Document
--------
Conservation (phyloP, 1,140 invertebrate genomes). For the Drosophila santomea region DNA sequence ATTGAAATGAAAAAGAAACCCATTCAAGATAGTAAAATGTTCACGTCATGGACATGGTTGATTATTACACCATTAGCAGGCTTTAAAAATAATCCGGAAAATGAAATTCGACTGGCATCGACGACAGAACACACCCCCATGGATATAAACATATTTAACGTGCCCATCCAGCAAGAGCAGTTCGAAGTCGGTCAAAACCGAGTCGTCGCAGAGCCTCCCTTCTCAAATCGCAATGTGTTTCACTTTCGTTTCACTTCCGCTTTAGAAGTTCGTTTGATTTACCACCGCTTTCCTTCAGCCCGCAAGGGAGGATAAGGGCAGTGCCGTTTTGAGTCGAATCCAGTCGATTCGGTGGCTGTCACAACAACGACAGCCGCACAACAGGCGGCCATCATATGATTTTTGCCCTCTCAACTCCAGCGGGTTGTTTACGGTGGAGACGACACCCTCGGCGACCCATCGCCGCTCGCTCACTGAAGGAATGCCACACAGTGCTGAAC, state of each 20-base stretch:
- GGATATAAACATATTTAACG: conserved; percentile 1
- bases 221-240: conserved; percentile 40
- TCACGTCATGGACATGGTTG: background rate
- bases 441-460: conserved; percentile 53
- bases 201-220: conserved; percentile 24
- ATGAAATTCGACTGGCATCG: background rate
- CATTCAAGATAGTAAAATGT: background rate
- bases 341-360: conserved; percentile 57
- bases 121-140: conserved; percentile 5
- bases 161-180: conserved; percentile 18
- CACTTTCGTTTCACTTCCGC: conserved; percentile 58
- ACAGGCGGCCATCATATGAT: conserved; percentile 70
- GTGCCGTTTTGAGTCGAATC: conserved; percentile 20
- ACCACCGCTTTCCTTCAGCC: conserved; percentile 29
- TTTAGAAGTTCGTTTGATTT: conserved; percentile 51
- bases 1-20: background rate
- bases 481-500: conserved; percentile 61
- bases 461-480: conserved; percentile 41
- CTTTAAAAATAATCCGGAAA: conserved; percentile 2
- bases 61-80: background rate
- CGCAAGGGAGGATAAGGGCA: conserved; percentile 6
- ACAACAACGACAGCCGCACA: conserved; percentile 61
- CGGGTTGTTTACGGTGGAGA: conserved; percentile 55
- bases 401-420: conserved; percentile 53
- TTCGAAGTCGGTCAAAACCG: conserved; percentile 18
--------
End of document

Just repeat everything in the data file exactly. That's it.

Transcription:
Conservation (phyloP, 1,140 invertebrate genomes). For the Drosophila santomea region DNA sequence ATTGAAATGAAAAAGAAACCCATTCAAGATAGTAAAATGTTCACGTCATGGACATGGTTGATTATTACACCATTAGCAGGCTTTAAAAATAATCCGGAAAATGAAATTCGACTGGCATCGACGACAGAACACACCCCCATGGATATAAACATATTTAACGTGCCCATCCAGCAAGAGCAGTTCGAAGTCGGTCAAAACCGAGTCGTCGCAGAGCCTCCCTTCTCAAATCGCAATGTGTTTCACTTTCGTTTCACTTCCGCTTTAGAAGTTCGTTTGATTTACCACCGCTTTCCTTCAGCCCGCAAGGGAGGATAAGGGCAGTGCCGTTTTGAGTCGAATCCAGTCGATTCGGTGGCTGTCACAACAACGACAGCCGCACAACAGGCGGCCATCATATGATTTTTGCCCTCTCAACTCCAGCGGGTTGTTTACGGTGGAGACGACACCCTCGGCGACCCATCGCCGCTCGCTCACTGAAGGAATGCCACACAGTGCTGAAC, state of each 20-base stretch:
- GGATATAAACATATTTAACG: conserved; percentile 1
- bases 221-240: conserved; percentile 40
- TCACGTCATGGACATGGTTG: background rate
- bases 441-460: conserved; percentile 53
- bases 201-220: conserved; percentile 24
- ATGAAATTCGACTGGCATCG: background rate
- CATTCAAGATAGTAAAATGT: background rate
- bases 341-360: conserved; percentile 57
- bases 121-140: conserved; percentile 5
- bases 161-180: conserved; percentile 18
- CACTTTCGTTTCACTTCCGC: conserved; percentile 58
- ACAGGCGGCCATCATATGAT: conserved; percentile 70
- GTGCCGTTTTGAGTCGAATC: conserved; percentile 20
- ACCACCGCTTTCCTTCAGCC: conserved; percentile 29
- TTTAGAAGTTCGTTTGATTT: conserved; percentile 51
- bases 1-20: background rate
- bases 481-500: conserved; percentile 61
- bases 461-480: conserved; percentile 41
- CTTTAAAAATAATCCGGAAA: conserved; percentile 2
- bases 61-80: background rate
- CGCAAGGGAGGATAAGGGCA: conserved; percentile 6
- ACAACAACGACAGCCGCACA: conserved; percentile 61
- CGGGTTGTTTACGGTGGAGA: conserved; percentile 55
- bases 401-420: conserved; percentile 53
- TTCGAAGTCGGTCAAAACCG: conserved; percentile 18